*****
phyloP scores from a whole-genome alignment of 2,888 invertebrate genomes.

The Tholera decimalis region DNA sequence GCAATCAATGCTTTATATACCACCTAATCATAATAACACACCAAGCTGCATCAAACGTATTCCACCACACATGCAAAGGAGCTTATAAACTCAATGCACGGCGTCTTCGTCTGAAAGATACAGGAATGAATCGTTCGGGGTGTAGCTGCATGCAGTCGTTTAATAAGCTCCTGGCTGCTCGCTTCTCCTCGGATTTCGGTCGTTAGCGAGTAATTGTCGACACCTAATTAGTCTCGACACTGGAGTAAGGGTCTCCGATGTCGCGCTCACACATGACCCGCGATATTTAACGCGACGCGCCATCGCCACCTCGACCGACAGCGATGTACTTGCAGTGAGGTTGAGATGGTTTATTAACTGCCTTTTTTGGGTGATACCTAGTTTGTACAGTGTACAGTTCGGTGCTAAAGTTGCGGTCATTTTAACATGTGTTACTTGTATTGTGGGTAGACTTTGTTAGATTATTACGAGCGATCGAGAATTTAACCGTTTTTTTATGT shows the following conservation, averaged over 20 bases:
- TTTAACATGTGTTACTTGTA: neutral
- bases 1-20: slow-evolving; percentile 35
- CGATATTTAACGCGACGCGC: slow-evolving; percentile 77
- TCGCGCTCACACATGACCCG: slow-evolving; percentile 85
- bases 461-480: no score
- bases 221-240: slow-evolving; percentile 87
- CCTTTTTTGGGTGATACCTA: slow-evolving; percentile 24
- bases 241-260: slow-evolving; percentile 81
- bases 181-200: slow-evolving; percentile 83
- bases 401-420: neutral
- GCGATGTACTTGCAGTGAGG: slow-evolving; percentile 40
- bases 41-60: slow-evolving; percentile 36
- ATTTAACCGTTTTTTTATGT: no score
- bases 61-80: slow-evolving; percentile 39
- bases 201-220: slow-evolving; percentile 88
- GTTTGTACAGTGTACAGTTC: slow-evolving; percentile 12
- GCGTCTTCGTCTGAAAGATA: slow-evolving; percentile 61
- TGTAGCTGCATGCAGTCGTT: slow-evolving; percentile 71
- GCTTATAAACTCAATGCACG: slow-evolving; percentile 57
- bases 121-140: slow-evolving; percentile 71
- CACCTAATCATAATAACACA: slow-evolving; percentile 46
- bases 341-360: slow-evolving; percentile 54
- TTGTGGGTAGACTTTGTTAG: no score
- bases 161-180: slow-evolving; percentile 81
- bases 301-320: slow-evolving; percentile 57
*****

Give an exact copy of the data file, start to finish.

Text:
phyloP scores from a whole-genome alignment of 2,888 invertebrate genomes.

The Tholera decimalis region DNA sequence GCAATCAATGCTTTATATACCACCTAATCATAATAACACACCAAGCTGCATCAAACGTATTCCACCACACATGCAAAGGAGCTTATAAACTCAATGCACGGCGTCTTCGTCTGAAAGATACAGGAATGAATCGTTCGGGGTGTAGCTGCATGCAGTCGTTTAATAAGCTCCTGGCTGCTCGCTTCTCCTCGGATTTCGGTCGTTAGCGAGTAATTGTCGACACCTAATTAGTCTCGACACTGGAGTAAGGGTCTCCGATGTCGCGCTCACACATGACCCGCGATATTTAACGCGACGCGCCATCGCCACCTCGACCGACAGCGATGTACTTGCAGTGAGGTTGAGATGGTTTATTAACTGCCTTTTTTGGGTGATACCTAGTTTGTACAGTGTACAGTTCGGTGCTAAAGTTGCGGTCATTTTAACATGTGTTACTTGTATTGTGGGTAGACTTTGTTAGATTATTACGAGCGATCGAGAATTTAACCGTTTTTTTATGT shows the following conservation, averaged over 20 bases:
- TTTAACATGTGTTACTTGTA: neutral
- bases 1-20: slow-evolving; percentile 35
- CGATATTTAACGCGACGCGC: slow-evolving; percentile 77
- TCGCGCTCACACATGACCCG: slow-evolving; percentile 85
- bases 461-480: no score
- bases 221-240: slow-evolving; percentile 87
- CCTTTTTTGGGTGATACCTA: slow-evolving; percentile 24
- bases 241-260: slow-evolving; percentile 81
- bases 181-200: slow-evolving; percentile 83
- bases 401-420: neutral
- GCGATGTACTTGCAGTGAGG: slow-evolving; percentile 40
- bases 41-60: slow-evolving; percentile 36
- ATTTAACCGTTTTTTTATGT: no score
- bases 61-80: slow-evolving; percentile 39
- bases 201-220: slow-evolving; percentile 88
- GTTTGTACAGTGTACAGTTC: slow-evolving; percentile 12
- GCGTCTTCGTCTGAAAGATA: slow-evolving; percentile 61
- TGTAGCTGCATGCAGTCGTT: slow-evolving; percentile 71
- GCTTATAAACTCAATGCACG: slow-evolving; percentile 57
- bases 121-140: slow-evolving; percentile 71
- CACCTAATCATAATAACACA: slow-evolving; percentile 46
- bases 341-360: slow-evolving; percentile 54
- TTGTGGGTAGACTTTGTTAG: no score
- bases 161-180: slow-evolving; percentile 81
- bases 301-320: slow-evolving; percentile 57